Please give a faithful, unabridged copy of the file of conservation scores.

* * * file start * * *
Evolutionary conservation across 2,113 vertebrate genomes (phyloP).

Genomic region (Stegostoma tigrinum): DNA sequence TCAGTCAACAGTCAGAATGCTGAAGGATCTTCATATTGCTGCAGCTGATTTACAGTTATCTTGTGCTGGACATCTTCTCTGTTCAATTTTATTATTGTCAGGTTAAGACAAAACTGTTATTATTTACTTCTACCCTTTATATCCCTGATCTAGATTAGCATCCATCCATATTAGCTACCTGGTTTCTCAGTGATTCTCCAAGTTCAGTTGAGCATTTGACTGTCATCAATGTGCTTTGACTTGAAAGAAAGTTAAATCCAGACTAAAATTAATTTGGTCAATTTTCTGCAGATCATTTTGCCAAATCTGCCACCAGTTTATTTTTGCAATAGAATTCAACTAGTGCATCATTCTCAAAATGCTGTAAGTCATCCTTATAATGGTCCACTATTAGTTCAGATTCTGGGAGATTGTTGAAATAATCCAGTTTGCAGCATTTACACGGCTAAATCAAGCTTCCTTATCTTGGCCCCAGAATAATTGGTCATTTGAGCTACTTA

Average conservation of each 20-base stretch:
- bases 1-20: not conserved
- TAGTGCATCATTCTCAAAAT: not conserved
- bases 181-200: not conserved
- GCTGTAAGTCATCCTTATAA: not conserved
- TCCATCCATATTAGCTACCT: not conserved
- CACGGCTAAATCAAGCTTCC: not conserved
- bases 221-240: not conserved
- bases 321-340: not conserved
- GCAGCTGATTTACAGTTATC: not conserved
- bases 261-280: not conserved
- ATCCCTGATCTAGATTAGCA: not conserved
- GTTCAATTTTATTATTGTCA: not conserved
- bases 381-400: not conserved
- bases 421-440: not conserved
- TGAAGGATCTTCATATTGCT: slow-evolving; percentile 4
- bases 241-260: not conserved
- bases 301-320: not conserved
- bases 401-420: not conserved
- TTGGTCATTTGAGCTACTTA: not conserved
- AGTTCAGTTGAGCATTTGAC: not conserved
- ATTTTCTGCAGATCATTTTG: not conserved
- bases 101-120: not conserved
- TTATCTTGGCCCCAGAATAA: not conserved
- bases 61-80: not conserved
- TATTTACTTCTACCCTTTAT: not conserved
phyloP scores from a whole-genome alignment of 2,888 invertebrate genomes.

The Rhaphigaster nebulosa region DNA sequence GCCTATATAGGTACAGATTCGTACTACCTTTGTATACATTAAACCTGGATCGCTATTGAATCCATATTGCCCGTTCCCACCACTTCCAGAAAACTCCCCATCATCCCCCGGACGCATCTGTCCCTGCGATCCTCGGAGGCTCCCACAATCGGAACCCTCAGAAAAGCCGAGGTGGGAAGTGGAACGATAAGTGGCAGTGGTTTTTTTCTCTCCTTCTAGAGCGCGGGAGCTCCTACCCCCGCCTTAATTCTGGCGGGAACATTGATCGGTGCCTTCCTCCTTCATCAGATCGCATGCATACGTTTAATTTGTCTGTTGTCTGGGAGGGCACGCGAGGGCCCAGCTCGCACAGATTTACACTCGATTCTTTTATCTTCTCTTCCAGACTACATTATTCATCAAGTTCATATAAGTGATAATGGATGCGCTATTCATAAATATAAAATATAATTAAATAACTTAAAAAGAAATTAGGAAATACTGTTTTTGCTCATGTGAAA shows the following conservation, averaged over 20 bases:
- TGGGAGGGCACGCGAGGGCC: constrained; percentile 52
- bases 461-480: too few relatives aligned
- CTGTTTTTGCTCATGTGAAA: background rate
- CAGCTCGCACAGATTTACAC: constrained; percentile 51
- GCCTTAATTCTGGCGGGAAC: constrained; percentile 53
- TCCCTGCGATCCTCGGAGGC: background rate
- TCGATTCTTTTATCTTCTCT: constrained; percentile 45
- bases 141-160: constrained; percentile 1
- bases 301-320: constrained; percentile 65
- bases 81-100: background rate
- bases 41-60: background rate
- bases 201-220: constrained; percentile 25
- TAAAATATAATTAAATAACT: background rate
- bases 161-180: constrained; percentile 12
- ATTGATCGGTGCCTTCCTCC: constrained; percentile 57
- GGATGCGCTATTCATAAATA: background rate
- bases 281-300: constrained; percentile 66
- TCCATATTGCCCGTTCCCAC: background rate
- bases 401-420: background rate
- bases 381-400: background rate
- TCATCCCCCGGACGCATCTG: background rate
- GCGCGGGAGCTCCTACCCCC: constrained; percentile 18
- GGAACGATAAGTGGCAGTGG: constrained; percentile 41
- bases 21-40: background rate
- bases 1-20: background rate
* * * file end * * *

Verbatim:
Evolutionary conservation across 2,113 vertebrate genomes (phyloP).

Genomic region (Stegostoma tigrinum): DNA sequence TCAGTCAACAGTCAGAATGCTGAAGGATCTTCATATTGCTGCAGCTGATTTACAGTTATCTTGTGCTGGACATCTTCTCTGTTCAATTTTATTATTGTCAGGTTAAGACAAAACTGTTATTATTTACTTCTACCCTTTATATCCCTGATCTAGATTAGCATCCATCCATATTAGCTACCTGGTTTCTCAGTGATTCTCCAAGTTCAGTTGAGCATTTGACTGTCATCAATGTGCTTTGACTTGAAAGAAAGTTAAATCCAGACTAAAATTAATTTGGTCAATTTTCTGCAGATCATTTTGCCAAATCTGCCACCAGTTTATTTTTGCAATAGAATTCAACTAGTGCATCATTCTCAAAATGCTGTAAGTCATCCTTATAATGGTCCACTATTAGTTCAGATTCTGGGAGATTGTTGAAATAATCCAGTTTGCAGCATTTACACGGCTAAATCAAGCTTCCTTATCTTGGCCCCAGAATAATTGGTCATTTGAGCTACTTA

Average conservation of each 20-base stretch:
- bases 1-20: not conserved
- TAGTGCATCATTCTCAAAAT: not conserved
- bases 181-200: not conserved
- GCTGTAAGTCATCCTTATAA: not conserved
- TCCATCCATATTAGCTACCT: not conserved
- CACGGCTAAATCAAGCTTCC: not conserved
- bases 221-240: not conserved
- bases 321-340: not conserved
- GCAGCTGATTTACAGTTATC: not conserved
- bases 261-280: not conserved
- ATCCCTGATCTAGATTAGCA: not conserved
- GTTCAATTTTATTATTGTCA: not conserved
- bases 381-400: not conserved
- bases 421-440: not conserved
- TGAAGGATCTTCATATTGCT: slow-evolving; percentile 4
- bases 241-260: not conserved
- bases 301-320: not conserved
- bases 401-420: not conserved
- TTGGTCATTTGAGCTACTTA: not conserved
- AGTTCAGTTGAGCATTTGAC: not conserved
- ATTTTCTGCAGATCATTTTG: not conserved
- bases 101-120: not conserved
- TTATCTTGGCCCCAGAATAA: not conserved
- bases 61-80: not conserved
- TATTTACTTCTACCCTTTAT: not conserved
phyloP scores from a whole-genome alignment of 2,888 invertebrate genomes.

The Rhaphigaster nebulosa region DNA sequence GCCTATATAGGTACAGATTCGTACTACCTTTGTATACATTAAACCTGGATCGCTATTGAATCCATATTGCCCGTTCCCACCACTTCCAGAAAACTCCCCATCATCCCCCGGACGCATCTGTCCCTGCGATCCTCGGAGGCTCCCACAATCGGAACCCTCAGAAAAGCCGAGGTGGGAAGTGGAACGATAAGTGGCAGTGGTTTTTTTCTCTCCTTCTAGAGCGCGGGAGCTCCTACCCCCGCCTTAATTCTGGCGGGAACATTGATCGGTGCCTTCCTCCTTCATCAGATCGCATGCATACGTTTAATTTGTCTGTTGTCTGGGAGGGCACGCGAGGGCCCAGCTCGCACAGATTTACACTCGATTCTTTTATCTTCTCTTCCAGACTACATTATTCATCAAGTTCATATAAGTGATAATGGATGCGCTATTCATAAATATAAAATATAATTAAATAACTTAAAAAGAAATTAGGAAATACTGTTTTTGCTCATGTGAAA shows the following conservation, averaged over 20 bases:
- TGGGAGGGCACGCGAGGGCC: constrained; percentile 52
- bases 461-480: too few relatives aligned
- CTGTTTTTGCTCATGTGAAA: background rate
- CAGCTCGCACAGATTTACAC: constrained; percentile 51
- GCCTTAATTCTGGCGGGAAC: constrained; percentile 53
- TCCCTGCGATCCTCGGAGGC: background rate
- TCGATTCTTTTATCTTCTCT: constrained; percentile 45
- bases 141-160: constrained; percentile 1
- bases 301-320: constrained; percentile 65
- bases 81-100: background rate
- bases 41-60: background rate
- bases 201-220: constrained; percentile 25
- TAAAATATAATTAAATAACT: background rate
- bases 161-180: constrained; percentile 12
- ATTGATCGGTGCCTTCCTCC: constrained; percentile 57
- GGATGCGCTATTCATAAATA: background rate
- bases 281-300: constrained; percentile 66
- TCCATATTGCCCGTTCCCAC: background rate
- bases 401-420: background rate
- bases 381-400: background rate
- TCATCCCCCGGACGCATCTG: background rate
- GCGCGGGAGCTCCTACCCCC: constrained; percentile 18
- GGAACGATAAGTGGCAGTGG: constrained; percentile 41
- bases 21-40: background rate
- bases 1-20: background rate